The Impact of Your Mattress on Your Sleep
Ten years ago, researchers did a study that involved 59 men and women in optimal health sleeping for 28 nights straight on their usual mattresses, followed by 28 nights on new and unused, medium-firm mattresses. They were asked to take note of their stress levels along with things such as irritability, racing thoughts, worrying and the like. With the new beds, there was “a substantial decrease in stress,” as per the study, possibly due to the related improvement in sleep quality and the decrease in pain associated with firmer mattresses.
Mattress allergies are at least dust mite-related. Those minute creatures live off of your naturally shed dead skin cells, tons of which can be found on and in your mattress. No less than 20 million Americans are allergic to these bugs, most especially people with asthma. To eliminate dust mites, sheets and pillowcases should be washed frequently in hot water. Then put a slipcover to prevent them from going from the mattress to your sheets and pillows onward. Certainly, the mattress itself should be cleaned too, and you can do this best using a vacuum.
There’s no standard definition of the softness or firmness of a mattress. A 200-pound person may, for instance, think that a mattress is soft, and someone half his weight might say it is firm. You may hear terms such as “ultra-plush,” but to know what exactly that means, you have to actually lie on the mattress. There’s very little evidence too linking sleep quality to the firmness of a mattress. In the end, it’s all about comfort. Therefore, before you pay for a mattress, take it for a “test drive” 20 minutes no less.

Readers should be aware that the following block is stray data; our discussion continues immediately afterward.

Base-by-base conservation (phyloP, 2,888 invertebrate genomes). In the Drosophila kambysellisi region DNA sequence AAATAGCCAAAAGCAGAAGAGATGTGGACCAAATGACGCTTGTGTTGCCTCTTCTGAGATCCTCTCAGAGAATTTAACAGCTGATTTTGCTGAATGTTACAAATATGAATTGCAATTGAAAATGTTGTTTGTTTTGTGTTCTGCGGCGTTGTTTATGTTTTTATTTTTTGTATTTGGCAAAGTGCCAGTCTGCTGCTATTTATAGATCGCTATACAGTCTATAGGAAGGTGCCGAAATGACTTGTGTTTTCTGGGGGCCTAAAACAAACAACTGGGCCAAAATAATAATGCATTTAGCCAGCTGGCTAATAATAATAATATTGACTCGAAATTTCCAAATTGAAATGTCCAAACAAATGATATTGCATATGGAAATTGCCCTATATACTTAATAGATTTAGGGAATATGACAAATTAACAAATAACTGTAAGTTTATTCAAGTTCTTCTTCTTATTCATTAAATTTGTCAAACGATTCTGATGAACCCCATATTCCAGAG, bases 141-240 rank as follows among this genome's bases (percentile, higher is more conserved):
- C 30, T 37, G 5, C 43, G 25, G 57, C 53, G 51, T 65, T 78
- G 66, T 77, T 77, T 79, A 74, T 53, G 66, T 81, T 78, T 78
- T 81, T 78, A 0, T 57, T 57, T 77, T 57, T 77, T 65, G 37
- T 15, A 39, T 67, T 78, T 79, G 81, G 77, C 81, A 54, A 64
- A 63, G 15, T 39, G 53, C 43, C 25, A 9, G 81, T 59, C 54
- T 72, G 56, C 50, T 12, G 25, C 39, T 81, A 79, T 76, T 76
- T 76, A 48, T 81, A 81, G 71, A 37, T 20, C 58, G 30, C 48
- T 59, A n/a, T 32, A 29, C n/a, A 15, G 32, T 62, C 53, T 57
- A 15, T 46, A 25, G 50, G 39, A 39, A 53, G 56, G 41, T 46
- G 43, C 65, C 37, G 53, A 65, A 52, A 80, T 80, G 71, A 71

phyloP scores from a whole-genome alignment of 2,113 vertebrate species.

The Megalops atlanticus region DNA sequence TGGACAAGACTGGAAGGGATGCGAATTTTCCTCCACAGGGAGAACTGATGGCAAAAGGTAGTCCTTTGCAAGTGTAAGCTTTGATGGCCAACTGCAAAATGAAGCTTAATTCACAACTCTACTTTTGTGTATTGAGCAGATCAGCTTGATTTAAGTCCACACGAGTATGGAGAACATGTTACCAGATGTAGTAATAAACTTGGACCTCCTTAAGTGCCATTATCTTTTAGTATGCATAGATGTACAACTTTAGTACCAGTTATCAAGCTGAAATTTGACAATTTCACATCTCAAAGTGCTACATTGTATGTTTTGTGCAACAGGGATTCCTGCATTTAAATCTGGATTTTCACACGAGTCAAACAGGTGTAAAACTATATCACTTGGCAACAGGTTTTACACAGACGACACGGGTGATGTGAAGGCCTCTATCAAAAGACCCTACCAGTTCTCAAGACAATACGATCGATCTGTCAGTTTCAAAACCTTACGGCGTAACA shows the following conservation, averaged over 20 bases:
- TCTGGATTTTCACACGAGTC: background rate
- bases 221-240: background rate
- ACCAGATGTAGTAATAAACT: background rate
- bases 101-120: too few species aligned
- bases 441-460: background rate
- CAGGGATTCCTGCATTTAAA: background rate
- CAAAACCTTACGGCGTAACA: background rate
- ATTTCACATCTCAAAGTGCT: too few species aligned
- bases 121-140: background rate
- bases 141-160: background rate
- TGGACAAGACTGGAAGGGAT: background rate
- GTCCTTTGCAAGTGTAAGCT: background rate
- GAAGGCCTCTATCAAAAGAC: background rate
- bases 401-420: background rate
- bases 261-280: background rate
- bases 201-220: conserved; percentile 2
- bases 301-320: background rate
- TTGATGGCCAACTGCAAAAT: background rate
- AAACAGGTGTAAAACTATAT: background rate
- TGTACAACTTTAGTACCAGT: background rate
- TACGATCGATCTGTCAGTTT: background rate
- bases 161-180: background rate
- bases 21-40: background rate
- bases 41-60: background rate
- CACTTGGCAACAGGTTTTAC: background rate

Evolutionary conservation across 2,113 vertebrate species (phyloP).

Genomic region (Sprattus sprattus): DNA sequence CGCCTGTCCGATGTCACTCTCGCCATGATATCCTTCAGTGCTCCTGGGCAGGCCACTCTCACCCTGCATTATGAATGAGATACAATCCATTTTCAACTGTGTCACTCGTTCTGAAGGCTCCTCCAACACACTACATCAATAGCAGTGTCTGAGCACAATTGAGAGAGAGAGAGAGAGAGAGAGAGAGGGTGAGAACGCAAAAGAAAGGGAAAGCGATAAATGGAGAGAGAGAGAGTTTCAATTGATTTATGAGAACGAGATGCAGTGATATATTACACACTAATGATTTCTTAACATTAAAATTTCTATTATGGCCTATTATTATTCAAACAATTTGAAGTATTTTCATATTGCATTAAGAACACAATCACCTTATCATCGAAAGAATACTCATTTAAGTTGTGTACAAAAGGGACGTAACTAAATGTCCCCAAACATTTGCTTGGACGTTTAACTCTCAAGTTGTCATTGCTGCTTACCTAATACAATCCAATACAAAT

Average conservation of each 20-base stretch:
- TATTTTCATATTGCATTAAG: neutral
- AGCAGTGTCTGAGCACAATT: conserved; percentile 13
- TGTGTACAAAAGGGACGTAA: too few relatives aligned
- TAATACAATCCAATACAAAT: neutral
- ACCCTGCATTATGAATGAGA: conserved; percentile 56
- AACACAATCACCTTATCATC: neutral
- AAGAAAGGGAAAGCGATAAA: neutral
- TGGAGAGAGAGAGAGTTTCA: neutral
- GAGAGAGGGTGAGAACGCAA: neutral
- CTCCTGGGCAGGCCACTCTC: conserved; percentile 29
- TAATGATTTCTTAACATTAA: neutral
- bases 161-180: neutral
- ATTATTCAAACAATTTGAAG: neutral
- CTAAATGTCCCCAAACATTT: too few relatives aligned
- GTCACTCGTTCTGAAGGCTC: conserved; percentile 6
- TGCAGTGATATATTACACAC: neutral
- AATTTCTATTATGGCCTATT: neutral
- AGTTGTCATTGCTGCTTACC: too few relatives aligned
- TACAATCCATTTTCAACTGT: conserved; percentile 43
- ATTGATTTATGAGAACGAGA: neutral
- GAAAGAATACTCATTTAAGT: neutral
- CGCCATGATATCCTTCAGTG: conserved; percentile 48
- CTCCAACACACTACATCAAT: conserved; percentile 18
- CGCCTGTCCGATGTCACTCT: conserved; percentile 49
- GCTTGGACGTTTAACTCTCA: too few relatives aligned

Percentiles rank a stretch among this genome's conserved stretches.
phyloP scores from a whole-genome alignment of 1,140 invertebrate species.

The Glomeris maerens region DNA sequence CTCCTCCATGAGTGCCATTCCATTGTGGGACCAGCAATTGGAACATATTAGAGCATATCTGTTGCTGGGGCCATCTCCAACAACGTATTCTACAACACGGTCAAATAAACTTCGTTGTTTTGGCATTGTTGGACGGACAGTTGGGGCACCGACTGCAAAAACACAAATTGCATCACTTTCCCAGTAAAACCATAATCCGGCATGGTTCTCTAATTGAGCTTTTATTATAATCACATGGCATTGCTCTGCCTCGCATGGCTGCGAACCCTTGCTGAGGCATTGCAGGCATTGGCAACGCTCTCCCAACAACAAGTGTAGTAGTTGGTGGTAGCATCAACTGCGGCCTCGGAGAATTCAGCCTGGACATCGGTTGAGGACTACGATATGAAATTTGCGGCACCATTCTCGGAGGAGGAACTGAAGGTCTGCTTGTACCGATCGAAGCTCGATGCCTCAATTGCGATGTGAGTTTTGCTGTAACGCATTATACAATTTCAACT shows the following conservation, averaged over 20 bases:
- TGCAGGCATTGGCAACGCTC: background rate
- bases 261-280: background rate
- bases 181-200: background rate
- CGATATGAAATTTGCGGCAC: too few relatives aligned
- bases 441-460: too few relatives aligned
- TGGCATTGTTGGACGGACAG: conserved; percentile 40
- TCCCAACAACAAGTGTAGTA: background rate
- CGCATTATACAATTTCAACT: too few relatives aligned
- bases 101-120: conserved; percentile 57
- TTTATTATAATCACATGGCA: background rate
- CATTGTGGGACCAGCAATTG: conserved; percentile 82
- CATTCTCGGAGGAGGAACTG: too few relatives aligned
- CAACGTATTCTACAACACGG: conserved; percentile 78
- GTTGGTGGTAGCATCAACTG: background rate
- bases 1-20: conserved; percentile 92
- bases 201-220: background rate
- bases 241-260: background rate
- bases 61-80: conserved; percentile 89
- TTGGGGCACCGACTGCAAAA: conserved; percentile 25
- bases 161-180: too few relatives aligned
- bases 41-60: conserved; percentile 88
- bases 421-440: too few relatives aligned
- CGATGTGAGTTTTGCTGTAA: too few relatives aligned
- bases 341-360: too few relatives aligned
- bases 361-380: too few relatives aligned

If you see a spring or even a hole with stuffing sticking out, that’s a very obvious sign you have to purchase a new mattress. However, those aren’t not the only reasons to go to the store. If sleep has become harder to come by at home, you might have to make an investment, especially if you feel better rested after after sleeping somewhere else.
According to the Experts
Experts say bedrooms must be used strictly for two purposes – sleep and sex – or your brain will not stop thinking about work even when you’re in bed, and that only makes good sleep harder than ever to achieve each passing night. Electronics definitely have no place with you on your mattress, most especially their blue light, which is scientifically proven to be disruptive to the brain’s natural bedtime activities. If you’re serious about improving your sleep, you have to start with your habits.